Friday, June 20, 2008

Screw the pledge and the flag it rode in on.

If there is any fixed star in our constitutional constellation, it is that no official, high or petty, can prescribe what shall be orthodox in politics, nationalism, religion, or other matters of opinion or force citizens to confess by word or act their faith therein. If there are any circumstances which permit an exception, they do not now occur to us.

US Supreme Court - West Virginia State Board of Education v. Barnette (1943)


Americans don't really care much for freedom and the evidence for that is strong. They don't like people who exercise that freedom or resist having it taken away from them. That's why the ACLU is the bogeyman of the authoritarians, secular and religious, and why people with various objections to being forced to say things they disagree with, or forced to swear oaths in support of symbols, or forced to assume postures indicating worship and adoration of secular idols have to resort to such organizations to avoid the nasty consequences of conscience. I hear far more anger directed at the ACLU than at the KKK and most often it's because the former is hard at work making sure you can still say what you like and not be forced to say things or to perform quasi religious rituals you do not like. The US is the sort of country where a candidate who doesn't assume the position of worship when singing the sacred song or pledging himself to worship a piece of cloth and the God/State it represents generates more furor than one who breaks the basic foundational laws that are the State.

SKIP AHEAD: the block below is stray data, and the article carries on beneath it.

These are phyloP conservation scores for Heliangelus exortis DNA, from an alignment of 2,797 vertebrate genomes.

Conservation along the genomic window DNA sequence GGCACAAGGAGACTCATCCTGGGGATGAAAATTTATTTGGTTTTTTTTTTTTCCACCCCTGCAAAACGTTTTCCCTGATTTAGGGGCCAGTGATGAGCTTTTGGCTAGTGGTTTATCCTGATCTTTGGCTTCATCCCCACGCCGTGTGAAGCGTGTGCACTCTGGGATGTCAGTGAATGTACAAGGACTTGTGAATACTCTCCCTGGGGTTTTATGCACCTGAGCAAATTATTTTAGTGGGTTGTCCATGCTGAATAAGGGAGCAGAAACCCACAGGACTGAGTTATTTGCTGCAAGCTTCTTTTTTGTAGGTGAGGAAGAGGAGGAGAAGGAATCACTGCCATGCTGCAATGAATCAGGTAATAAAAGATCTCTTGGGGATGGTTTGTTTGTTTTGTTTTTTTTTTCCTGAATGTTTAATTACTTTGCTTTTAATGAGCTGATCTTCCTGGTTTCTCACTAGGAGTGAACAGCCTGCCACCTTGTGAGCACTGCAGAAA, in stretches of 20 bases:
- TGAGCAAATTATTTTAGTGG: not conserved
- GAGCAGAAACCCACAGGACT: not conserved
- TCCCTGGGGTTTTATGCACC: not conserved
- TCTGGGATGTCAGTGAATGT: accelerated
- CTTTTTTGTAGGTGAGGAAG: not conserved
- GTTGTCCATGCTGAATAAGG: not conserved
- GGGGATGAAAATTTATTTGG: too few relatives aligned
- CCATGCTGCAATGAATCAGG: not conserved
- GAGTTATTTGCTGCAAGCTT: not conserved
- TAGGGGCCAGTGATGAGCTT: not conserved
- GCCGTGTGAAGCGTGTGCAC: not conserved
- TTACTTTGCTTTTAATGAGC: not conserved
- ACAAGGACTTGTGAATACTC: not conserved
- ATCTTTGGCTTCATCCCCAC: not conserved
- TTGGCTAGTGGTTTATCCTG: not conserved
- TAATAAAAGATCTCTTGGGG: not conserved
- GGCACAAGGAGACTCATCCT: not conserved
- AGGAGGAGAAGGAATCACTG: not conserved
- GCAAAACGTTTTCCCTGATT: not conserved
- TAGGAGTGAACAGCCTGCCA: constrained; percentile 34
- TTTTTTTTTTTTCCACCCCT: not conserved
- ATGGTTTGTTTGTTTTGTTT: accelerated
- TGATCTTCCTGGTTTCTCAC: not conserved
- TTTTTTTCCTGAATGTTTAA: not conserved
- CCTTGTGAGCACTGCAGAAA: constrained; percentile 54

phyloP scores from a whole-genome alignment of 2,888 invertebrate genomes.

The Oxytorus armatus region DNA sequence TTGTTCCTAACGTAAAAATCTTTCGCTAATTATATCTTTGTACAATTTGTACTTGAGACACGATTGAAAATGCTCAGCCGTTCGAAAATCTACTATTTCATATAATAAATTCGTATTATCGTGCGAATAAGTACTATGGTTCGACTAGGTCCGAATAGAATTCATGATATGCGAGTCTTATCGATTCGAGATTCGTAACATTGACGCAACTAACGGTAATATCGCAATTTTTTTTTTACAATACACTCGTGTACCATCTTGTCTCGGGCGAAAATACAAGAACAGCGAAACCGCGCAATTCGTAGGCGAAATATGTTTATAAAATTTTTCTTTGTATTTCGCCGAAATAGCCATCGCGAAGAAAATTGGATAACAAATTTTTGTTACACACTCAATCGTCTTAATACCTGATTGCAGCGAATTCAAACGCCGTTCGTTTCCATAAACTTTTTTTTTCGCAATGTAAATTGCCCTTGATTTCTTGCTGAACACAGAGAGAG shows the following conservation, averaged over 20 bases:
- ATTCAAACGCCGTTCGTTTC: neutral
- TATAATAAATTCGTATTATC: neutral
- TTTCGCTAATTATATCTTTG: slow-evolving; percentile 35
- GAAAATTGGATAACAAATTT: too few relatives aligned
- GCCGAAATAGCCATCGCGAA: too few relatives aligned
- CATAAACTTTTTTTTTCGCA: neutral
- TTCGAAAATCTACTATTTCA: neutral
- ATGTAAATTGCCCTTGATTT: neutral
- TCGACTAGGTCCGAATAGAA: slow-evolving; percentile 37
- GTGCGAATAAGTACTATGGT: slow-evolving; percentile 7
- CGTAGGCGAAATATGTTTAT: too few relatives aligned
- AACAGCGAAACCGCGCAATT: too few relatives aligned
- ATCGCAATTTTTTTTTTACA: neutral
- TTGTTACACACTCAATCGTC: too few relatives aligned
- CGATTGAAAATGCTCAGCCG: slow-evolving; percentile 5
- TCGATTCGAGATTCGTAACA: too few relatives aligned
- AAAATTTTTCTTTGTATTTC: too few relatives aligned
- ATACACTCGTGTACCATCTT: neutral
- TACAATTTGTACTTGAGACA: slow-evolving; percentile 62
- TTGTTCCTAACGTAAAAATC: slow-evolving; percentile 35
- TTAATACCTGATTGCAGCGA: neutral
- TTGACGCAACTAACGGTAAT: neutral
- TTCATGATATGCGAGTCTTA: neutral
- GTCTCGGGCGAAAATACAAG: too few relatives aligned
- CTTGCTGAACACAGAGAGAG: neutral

Few things irk this authoritarian country more than such disobedience and the courts and laws that support its legitimacy. Obama is still paying a price for having a less than a passionate personal epiphany while singing the Anthem while even Liberal Air America host Ed Schultz decries the failure of most NBA players to look reverent, hands on heart in a Roman salute when the song is played.

We have no lack of impassioned orators swooning their way through speeches extolling those who died for the flag, as though the flag had anything to do with the liberties we, on occasion, call freedom, but in my opinion we have no free country when people are required to recite worshipful formulae, make sacred gestures and wear tokens of reverence.

That's why the furor continues in the case of the Minnesota school that has a policy of punishment for failure to stand up when illegally required to make a religious oath to a piece of cloth. Perhaps it's coincidental, but I've noticed a lot more of those Taiwanese car flags today and an unusual number of UNDER GOD bumper stickers. They weren't, at any rate, put there in support of three students who were suspended from a public school for sitting down while flag rituals were being conducted. If anything it's a protest against the audacity of the ACLU to write a letter to a Minnesota school board to remind some small minded pedants what freedom ( and the law) is all about.